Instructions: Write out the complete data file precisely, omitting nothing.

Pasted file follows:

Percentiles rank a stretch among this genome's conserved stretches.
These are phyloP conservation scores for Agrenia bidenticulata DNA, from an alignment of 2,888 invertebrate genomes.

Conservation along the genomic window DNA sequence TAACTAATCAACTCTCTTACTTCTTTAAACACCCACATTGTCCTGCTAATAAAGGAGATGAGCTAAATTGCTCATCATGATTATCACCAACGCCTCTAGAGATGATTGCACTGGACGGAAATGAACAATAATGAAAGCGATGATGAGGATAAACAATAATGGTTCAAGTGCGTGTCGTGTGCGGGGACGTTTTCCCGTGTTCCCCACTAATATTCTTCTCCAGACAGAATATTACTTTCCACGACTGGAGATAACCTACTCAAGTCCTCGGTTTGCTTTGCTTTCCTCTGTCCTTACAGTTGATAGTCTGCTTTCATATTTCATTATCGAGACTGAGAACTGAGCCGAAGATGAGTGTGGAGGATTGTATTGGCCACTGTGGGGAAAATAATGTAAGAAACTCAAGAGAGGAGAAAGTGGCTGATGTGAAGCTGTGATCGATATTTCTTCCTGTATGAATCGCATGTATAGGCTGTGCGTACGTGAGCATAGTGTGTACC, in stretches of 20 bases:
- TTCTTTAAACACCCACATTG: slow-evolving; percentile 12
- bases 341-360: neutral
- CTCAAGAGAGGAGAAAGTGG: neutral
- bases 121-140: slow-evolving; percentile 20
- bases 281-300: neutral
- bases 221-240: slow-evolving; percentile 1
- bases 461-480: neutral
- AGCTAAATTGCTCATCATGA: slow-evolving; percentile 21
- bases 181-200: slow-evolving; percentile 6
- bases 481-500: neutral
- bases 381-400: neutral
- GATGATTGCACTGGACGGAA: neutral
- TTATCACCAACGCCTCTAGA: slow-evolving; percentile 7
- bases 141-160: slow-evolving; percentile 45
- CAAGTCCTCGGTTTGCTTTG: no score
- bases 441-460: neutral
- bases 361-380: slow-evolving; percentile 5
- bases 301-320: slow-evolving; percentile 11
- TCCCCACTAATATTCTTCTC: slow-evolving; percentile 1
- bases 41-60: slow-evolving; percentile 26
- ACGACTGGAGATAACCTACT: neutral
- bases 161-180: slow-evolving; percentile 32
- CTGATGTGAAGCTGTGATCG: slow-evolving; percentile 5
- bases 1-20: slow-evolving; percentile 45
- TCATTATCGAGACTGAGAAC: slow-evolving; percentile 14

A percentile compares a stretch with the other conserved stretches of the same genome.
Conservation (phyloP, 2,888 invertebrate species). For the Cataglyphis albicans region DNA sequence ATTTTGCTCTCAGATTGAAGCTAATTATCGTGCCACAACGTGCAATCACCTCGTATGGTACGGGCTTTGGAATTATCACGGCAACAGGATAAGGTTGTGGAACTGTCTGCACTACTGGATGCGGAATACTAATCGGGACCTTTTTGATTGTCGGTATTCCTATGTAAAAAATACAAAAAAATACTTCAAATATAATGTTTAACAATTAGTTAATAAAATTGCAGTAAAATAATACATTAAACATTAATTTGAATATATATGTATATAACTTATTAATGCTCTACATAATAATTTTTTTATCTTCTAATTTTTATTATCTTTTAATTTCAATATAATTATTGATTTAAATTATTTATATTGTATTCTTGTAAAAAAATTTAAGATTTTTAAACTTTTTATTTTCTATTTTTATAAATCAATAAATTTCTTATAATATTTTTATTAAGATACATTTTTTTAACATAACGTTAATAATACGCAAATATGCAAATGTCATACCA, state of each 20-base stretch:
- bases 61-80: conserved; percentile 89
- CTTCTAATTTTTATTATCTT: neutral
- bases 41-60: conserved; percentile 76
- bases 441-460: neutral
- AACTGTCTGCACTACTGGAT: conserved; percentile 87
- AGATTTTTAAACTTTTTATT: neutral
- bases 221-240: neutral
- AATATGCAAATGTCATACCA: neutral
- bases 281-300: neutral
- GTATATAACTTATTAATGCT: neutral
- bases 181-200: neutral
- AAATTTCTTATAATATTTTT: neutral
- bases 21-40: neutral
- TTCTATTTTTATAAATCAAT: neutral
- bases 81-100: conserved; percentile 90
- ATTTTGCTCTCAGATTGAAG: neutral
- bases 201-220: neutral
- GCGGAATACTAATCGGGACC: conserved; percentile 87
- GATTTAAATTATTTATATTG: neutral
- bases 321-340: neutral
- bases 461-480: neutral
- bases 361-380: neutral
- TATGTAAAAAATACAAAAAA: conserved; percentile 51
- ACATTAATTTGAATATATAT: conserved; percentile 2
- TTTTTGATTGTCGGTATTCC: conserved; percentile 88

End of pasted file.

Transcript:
Percentiles rank a stretch among this genome's conserved stretches.
These are phyloP conservation scores for Agrenia bidenticulata DNA, from an alignment of 2,888 invertebrate genomes.

Conservation along the genomic window DNA sequence TAACTAATCAACTCTCTTACTTCTTTAAACACCCACATTGTCCTGCTAATAAAGGAGATGAGCTAAATTGCTCATCATGATTATCACCAACGCCTCTAGAGATGATTGCACTGGACGGAAATGAACAATAATGAAAGCGATGATGAGGATAAACAATAATGGTTCAAGTGCGTGTCGTGTGCGGGGACGTTTTCCCGTGTTCCCCACTAATATTCTTCTCCAGACAGAATATTACTTTCCACGACTGGAGATAACCTACTCAAGTCCTCGGTTTGCTTTGCTTTCCTCTGTCCTTACAGTTGATAGTCTGCTTTCATATTTCATTATCGAGACTGAGAACTGAGCCGAAGATGAGTGTGGAGGATTGTATTGGCCACTGTGGGGAAAATAATGTAAGAAACTCAAGAGAGGAGAAAGTGGCTGATGTGAAGCTGTGATCGATATTTCTTCCTGTATGAATCGCATGTATAGGCTGTGCGTACGTGAGCATAGTGTGTACC, in stretches of 20 bases:
- TTCTTTAAACACCCACATTG: slow-evolving; percentile 12
- bases 341-360: neutral
- CTCAAGAGAGGAGAAAGTGG: neutral
- bases 121-140: slow-evolving; percentile 20
- bases 281-300: neutral
- bases 221-240: slow-evolving; percentile 1
- bases 461-480: neutral
- AGCTAAATTGCTCATCATGA: slow-evolving; percentile 21
- bases 181-200: slow-evolving; percentile 6
- bases 481-500: neutral
- bases 381-400: neutral
- GATGATTGCACTGGACGGAA: neutral
- TTATCACCAACGCCTCTAGA: slow-evolving; percentile 7
- bases 141-160: slow-evolving; percentile 45
- CAAGTCCTCGGTTTGCTTTG: no score
- bases 441-460: neutral
- bases 361-380: slow-evolving; percentile 5
- bases 301-320: slow-evolving; percentile 11
- TCCCCACTAATATTCTTCTC: slow-evolving; percentile 1
- bases 41-60: slow-evolving; percentile 26
- ACGACTGGAGATAACCTACT: neutral
- bases 161-180: slow-evolving; percentile 32
- CTGATGTGAAGCTGTGATCG: slow-evolving; percentile 5
- bases 1-20: slow-evolving; percentile 45
- TCATTATCGAGACTGAGAAC: slow-evolving; percentile 14

A percentile compares a stretch with the other conserved stretches of the same genome.
Conservation (phyloP, 2,888 invertebrate species). For the Cataglyphis albicans region DNA sequence ATTTTGCTCTCAGATTGAAGCTAATTATCGTGCCACAACGTGCAATCACCTCGTATGGTACGGGCTTTGGAATTATCACGGCAACAGGATAAGGTTGTGGAACTGTCTGCACTACTGGATGCGGAATACTAATCGGGACCTTTTTGATTGTCGGTATTCCTATGTAAAAAATACAAAAAAATACTTCAAATATAATGTTTAACAATTAGTTAATAAAATTGCAGTAAAATAATACATTAAACATTAATTTGAATATATATGTATATAACTTATTAATGCTCTACATAATAATTTTTTTATCTTCTAATTTTTATTATCTTTTAATTTCAATATAATTATTGATTTAAATTATTTATATTGTATTCTTGTAAAAAAATTTAAGATTTTTAAACTTTTTATTTTCTATTTTTATAAATCAATAAATTTCTTATAATATTTTTATTAAGATACATTTTTTTAACATAACGTTAATAATACGCAAATATGCAAATGTCATACCA, state of each 20-base stretch:
- bases 61-80: conserved; percentile 89
- CTTCTAATTTTTATTATCTT: neutral
- bases 41-60: conserved; percentile 76
- bases 441-460: neutral
- AACTGTCTGCACTACTGGAT: conserved; percentile 87
- AGATTTTTAAACTTTTTATT: neutral
- bases 221-240: neutral
- AATATGCAAATGTCATACCA: neutral
- bases 281-300: neutral
- GTATATAACTTATTAATGCT: neutral
- bases 181-200: neutral
- AAATTTCTTATAATATTTTT: neutral
- bases 21-40: neutral
- TTCTATTTTTATAAATCAAT: neutral
- bases 81-100: conserved; percentile 90
- ATTTTGCTCTCAGATTGAAG: neutral
- bases 201-220: neutral
- GCGGAATACTAATCGGGACC: conserved; percentile 87
- GATTTAAATTATTTATATTG: neutral
- bases 321-340: neutral
- bases 461-480: neutral
- bases 361-380: neutral
- TATGTAAAAAATACAAAAAA: conserved; percentile 51
- ACATTAATTTGAATATATAT: conserved; percentile 2
- TTTTTGATTGTCGGTATTCC: conserved; percentile 88